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This article is part of the supplement: Proceedings of the Australasian Podiatry Council Conference 2011

Open Access Keynote speaker presentation

Epidemiology and impact of hallux valgus: more than just bunions

Edward Roddy

Author Affiliations

Arthritis Research UK Primary Care Centre, Keele University, Staffordshire, ST5 5BG, UK

Journal of Foot and Ankle Research 2011, 4(Suppl 1):A8  doi:10.1186/1757-1146-4-S1-A8

The electronic version of this article is the complete one and can be found online at: http://www.jfootankleres.com/content/4/S1/A8


Published:20 May 2011

© 2011 Roddy; licensee BioMed Central Ltd.

This is an open access article distributed under the terms of the Creative Commons Attribution License (http://creativecommons.org/licenses/by/2.0), which permits unrestricted use, distribution, and reproduction in any medium, provided the original work is properly cited.

Keynote speaker presentation

Hallux valgus (HV) is a common deformity characterized by progressive lateral deviation of the great toe at the first metatarsophalangeal joint (1st MTPJ). It commonly associates with a painful overlying soft-tissue prominence, the “bunion”. A recent systematic review estimated the prevalence of HV to be 23% in adults aged 18 to 65 years. It becomes more frequent with increasing age and is more prevalent in women than men. Several potential risk factors for HV have been identified. Various mechanical factors are thought to associate with HV including metatarsal length and head-shape, first ray hypermobility and foot posture. HV is rare in unshod populations but associates with wearing high-heeled or narrow shoes. The relationship between HV and obesity is less clear. Some studies have found an association between HV and increasing body mass index (BMI) whereas others have found no association. Most recently, it has been suggested that the association between HV and BMI differs between the genders, with a lower prevalence with increasing BMI in women but no association in men.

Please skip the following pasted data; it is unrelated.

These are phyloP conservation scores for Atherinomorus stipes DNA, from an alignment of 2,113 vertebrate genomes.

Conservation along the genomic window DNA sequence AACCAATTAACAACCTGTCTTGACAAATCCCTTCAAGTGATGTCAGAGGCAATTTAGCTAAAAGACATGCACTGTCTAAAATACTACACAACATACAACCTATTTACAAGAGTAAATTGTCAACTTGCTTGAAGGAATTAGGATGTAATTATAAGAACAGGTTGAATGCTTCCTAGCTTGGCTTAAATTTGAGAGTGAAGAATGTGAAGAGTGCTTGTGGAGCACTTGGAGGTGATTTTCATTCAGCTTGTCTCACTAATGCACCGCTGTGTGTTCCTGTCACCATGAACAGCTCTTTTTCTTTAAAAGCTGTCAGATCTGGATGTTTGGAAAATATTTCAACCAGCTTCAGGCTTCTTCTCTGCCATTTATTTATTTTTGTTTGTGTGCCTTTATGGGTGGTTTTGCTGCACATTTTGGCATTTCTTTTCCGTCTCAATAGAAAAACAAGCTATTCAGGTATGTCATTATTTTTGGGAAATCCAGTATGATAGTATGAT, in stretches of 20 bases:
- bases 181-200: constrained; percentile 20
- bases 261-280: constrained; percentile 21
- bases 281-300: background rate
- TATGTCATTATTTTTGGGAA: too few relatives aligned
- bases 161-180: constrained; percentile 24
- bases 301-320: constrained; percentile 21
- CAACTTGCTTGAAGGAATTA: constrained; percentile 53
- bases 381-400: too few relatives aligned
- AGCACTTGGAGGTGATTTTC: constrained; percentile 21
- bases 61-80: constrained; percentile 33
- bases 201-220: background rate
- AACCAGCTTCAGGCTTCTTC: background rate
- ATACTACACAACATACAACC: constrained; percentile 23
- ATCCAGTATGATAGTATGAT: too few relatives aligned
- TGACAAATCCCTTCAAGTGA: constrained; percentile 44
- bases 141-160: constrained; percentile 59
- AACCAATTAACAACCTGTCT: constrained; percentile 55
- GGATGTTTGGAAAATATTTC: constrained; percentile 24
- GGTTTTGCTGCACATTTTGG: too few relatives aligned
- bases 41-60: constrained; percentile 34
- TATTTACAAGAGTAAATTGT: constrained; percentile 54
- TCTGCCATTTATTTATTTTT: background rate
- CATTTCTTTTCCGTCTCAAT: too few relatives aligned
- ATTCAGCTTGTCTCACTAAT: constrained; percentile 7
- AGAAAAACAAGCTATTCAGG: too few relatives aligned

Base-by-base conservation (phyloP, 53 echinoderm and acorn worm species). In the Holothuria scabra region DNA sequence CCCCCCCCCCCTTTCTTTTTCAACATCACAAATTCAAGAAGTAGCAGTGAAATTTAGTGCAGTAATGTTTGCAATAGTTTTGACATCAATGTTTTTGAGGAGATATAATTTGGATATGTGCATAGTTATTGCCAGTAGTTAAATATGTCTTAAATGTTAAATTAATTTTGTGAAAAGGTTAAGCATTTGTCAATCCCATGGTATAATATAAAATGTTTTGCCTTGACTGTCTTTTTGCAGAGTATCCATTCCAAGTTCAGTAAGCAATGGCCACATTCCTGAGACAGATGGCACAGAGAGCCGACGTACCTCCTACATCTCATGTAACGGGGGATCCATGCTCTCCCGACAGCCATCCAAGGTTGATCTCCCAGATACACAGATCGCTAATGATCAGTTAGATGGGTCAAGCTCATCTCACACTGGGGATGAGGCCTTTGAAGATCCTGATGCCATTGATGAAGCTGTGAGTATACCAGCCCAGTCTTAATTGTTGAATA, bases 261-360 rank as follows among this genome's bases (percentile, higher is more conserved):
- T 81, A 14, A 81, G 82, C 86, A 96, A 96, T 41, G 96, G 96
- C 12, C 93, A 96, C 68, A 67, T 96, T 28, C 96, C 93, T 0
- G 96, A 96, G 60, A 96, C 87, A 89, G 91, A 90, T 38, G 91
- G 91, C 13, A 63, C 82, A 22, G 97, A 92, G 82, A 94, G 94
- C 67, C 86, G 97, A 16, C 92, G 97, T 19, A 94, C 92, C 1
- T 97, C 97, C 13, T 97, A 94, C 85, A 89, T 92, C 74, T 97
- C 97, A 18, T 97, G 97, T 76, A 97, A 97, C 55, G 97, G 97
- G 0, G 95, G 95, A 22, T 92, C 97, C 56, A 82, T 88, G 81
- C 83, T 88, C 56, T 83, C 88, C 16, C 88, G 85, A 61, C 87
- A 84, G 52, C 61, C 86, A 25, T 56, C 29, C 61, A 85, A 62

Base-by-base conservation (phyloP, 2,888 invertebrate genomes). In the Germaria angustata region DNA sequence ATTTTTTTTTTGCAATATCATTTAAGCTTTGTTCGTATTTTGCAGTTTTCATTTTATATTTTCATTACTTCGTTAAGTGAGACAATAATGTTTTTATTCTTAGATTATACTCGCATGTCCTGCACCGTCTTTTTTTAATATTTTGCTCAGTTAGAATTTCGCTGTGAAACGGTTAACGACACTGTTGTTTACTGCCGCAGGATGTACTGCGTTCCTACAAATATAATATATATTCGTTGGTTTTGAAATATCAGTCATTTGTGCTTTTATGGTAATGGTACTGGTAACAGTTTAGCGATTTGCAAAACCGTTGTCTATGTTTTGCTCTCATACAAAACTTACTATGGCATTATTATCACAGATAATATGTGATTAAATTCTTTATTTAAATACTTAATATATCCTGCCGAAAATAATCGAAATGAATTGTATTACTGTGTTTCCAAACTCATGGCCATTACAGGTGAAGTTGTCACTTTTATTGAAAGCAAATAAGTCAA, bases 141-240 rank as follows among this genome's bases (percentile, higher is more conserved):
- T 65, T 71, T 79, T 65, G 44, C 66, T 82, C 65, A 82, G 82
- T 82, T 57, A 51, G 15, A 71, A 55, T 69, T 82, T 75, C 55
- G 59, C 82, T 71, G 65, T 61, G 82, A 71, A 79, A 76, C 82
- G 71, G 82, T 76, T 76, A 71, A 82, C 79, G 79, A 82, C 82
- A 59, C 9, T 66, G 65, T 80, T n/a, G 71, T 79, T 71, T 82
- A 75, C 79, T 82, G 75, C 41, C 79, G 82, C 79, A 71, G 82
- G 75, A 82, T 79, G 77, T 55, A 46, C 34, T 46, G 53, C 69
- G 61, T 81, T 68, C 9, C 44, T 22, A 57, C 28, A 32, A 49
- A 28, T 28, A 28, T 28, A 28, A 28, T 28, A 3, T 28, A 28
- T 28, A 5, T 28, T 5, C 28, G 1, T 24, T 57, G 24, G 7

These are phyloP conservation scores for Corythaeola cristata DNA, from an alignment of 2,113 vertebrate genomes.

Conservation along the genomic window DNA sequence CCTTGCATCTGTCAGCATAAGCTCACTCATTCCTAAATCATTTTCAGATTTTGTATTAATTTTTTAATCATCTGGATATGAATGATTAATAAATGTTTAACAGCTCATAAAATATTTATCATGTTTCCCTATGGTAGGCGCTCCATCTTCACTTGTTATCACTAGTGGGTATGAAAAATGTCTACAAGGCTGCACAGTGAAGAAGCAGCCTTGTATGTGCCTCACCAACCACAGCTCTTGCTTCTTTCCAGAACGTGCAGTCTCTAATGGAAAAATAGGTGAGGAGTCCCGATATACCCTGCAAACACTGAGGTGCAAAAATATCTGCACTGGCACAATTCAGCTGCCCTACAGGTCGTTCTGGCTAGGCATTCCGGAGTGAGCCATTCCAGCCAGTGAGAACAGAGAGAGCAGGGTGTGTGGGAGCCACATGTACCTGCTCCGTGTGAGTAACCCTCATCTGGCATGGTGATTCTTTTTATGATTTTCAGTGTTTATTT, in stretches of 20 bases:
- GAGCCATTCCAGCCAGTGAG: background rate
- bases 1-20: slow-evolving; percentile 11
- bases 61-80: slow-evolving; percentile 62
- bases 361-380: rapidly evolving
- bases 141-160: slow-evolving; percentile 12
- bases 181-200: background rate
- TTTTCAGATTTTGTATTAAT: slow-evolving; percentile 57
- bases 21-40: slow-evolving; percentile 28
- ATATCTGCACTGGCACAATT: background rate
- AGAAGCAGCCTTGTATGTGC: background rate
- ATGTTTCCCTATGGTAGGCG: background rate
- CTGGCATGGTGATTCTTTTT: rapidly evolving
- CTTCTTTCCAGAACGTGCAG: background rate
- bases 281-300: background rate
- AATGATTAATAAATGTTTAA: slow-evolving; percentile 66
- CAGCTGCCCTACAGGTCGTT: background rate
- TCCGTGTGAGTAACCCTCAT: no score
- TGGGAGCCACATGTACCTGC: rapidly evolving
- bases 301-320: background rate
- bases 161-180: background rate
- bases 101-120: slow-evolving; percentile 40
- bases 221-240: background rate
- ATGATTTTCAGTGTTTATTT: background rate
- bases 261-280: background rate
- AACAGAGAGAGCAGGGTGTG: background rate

HV poses a significant health problem, and associates with foot pain, poor balance, gait impairment, immobility, and risk of falling. The likelihood of 1st MTPJ osteoarthritis (OA) increases with HV severity but nodal OA and pain at the low back, hip and knee are also associated with HV, suggesting that it is a component of generalised OA. Several recent studies have examined the relationship between HV and health-related quality of life (HRQOL). Symptomatic HV appears to associate with reduced HRQOL. However, both general and foot-specific HRQOL are progressively lower with increasing severity of HV deformity, regardless of foot pain. Importantly, the association of both the presence and severity of HV with impaired HRQOL is not limited to pain and physical function but extends to general health, vitality, social function, and mental health. In summary, the impact of HV extends beyond local influence on foot OA, balance, gait and falls, to impair HRQOL. Future prospective studies are required to identify risk factors for the development and progression of HV and hence possible targets for prevention and intervention.